Beyond DeFi with Bismuth

The main difference between Bismuth and Ethereum up until this point was the level of contract decentralization. In Ethereum, contracts were independent and had their own rules. In Bismuth, contract execution was still in the hands of private key owners, requiring some level of trust between participating parties. While Bismuth drastically improved scaling with its client-oriented approach and selective execution, the reliance on the contract executor was a major drawback.

It has been generally overlooked, up until this point, that disadvantages of the Bismuth system can be removed while advantages over Ethereum can remain in place by separating contract execution from the signature mechanism and subjecting it to a specific set of rules, enabling DAO, DeFi and contracts to become genuinely more decentralized than those of Ethereum.

Superiority of the client-oriented approach where consensus on the secondary layer is decided by individual users – as no central authority governs the consensus protocol above the base layer – enables upgrades to the protocol without disrupting existing versions. Therefore, any protocol upgrades can be done in real time and it is only up to users if they decide to accept upgraded versions as they can be running an unlimited number of versions at the same time without any impact on the underlying system.

This is an axiomatic advantage over all existing smart contract platforms including Tezos, which only offers decentralized upgrades to a centralized smart contract protocol, while Bismuth lets users run all protocols at once.

Bismuth does not enforce all nodes to be uniform and see through a single set of eyes. Much more similarly to the real world, the Bismuth model gives every participant the right for their own opinion and the way they see reality. If they choose to not comply with the central vision, they are free to have their own: to change it, upgrade it in any way. This practically results in a complete impossibility of forking, because the system is indifferent towards it. Data is data, saved on the chain. Whatever the user does with it is up to them.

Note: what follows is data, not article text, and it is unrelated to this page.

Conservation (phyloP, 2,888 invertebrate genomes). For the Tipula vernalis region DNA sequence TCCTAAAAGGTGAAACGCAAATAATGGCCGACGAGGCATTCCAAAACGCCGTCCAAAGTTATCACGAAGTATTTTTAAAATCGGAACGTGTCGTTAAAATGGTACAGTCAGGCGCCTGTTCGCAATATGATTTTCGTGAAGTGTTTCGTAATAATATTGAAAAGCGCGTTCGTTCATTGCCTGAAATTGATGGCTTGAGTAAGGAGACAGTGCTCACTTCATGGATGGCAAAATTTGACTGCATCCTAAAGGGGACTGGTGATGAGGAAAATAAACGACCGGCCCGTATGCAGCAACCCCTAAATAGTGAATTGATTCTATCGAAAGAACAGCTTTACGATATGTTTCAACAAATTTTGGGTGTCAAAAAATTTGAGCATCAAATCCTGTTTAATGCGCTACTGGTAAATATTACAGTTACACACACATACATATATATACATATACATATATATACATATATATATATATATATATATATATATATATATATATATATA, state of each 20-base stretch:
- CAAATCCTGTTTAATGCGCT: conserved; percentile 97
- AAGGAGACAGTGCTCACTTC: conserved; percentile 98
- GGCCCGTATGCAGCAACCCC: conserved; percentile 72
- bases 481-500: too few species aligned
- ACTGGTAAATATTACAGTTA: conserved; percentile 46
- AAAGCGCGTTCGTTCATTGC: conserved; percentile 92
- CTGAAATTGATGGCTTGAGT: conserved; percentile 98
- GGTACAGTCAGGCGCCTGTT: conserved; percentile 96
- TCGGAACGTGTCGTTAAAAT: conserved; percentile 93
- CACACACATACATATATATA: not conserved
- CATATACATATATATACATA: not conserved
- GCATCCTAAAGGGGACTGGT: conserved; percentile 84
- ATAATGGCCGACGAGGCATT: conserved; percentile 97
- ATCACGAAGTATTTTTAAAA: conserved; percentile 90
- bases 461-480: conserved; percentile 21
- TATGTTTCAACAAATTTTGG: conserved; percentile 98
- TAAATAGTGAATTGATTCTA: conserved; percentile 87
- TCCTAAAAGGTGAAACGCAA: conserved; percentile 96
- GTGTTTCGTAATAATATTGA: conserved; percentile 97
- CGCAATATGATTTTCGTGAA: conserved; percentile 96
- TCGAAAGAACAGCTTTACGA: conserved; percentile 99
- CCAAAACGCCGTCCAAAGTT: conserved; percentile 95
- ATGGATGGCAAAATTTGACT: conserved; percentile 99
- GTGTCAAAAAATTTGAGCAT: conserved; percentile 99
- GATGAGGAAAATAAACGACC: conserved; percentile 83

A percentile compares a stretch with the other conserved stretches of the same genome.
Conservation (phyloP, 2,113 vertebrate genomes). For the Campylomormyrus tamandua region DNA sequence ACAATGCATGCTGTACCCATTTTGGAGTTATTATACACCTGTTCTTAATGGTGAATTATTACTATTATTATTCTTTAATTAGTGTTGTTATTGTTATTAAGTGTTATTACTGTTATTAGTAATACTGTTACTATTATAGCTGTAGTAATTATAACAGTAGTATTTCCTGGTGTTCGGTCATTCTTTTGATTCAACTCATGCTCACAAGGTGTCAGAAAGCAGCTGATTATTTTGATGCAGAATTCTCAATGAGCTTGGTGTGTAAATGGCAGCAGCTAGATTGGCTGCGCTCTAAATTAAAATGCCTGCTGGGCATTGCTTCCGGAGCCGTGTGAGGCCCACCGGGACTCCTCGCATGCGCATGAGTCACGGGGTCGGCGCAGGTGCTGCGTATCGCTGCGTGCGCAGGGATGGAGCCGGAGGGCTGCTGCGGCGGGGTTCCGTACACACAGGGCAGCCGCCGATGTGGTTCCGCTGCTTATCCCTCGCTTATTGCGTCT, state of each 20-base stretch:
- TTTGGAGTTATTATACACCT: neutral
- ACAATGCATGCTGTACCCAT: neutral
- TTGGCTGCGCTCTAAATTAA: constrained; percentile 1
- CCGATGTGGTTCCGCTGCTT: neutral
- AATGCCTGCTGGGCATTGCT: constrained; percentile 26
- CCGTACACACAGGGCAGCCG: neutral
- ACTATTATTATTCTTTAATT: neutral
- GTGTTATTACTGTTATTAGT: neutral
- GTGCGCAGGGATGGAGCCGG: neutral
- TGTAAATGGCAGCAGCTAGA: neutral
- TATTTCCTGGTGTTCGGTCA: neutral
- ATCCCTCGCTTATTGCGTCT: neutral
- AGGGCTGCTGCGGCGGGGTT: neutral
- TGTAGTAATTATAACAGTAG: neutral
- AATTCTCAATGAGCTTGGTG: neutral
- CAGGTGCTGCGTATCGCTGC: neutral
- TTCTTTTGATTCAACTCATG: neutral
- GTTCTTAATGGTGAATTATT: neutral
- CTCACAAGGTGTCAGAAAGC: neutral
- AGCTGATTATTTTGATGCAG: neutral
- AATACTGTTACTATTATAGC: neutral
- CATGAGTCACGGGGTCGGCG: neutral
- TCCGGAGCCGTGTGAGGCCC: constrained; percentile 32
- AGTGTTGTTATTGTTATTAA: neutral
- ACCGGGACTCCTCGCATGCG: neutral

An example of this can be the Bismuth shielded token system, where encrypted data is stored on the chain and makes no sense to those who do not own the keys. However, even those without decryption keys are allowed to transfer those tokens without knowing whether they own them or not, because those with the decryption keys can still see which of the operations are valid and which are not. Shielded tokens are completely decoupled from the core node and the base layer protocol. Upgrading rules to how they or any other contracts are handled has no impact on other users and requires no developer intervention. The truest and final vision of decentralization.

Extending this model to smart contracts is the next logical step and requires only a simple sequence of new rules, decoupled from the base node – requiring no forking. Such contracts can have an unlimited set of rules and commands within. Practical example follows.

Smart contract creation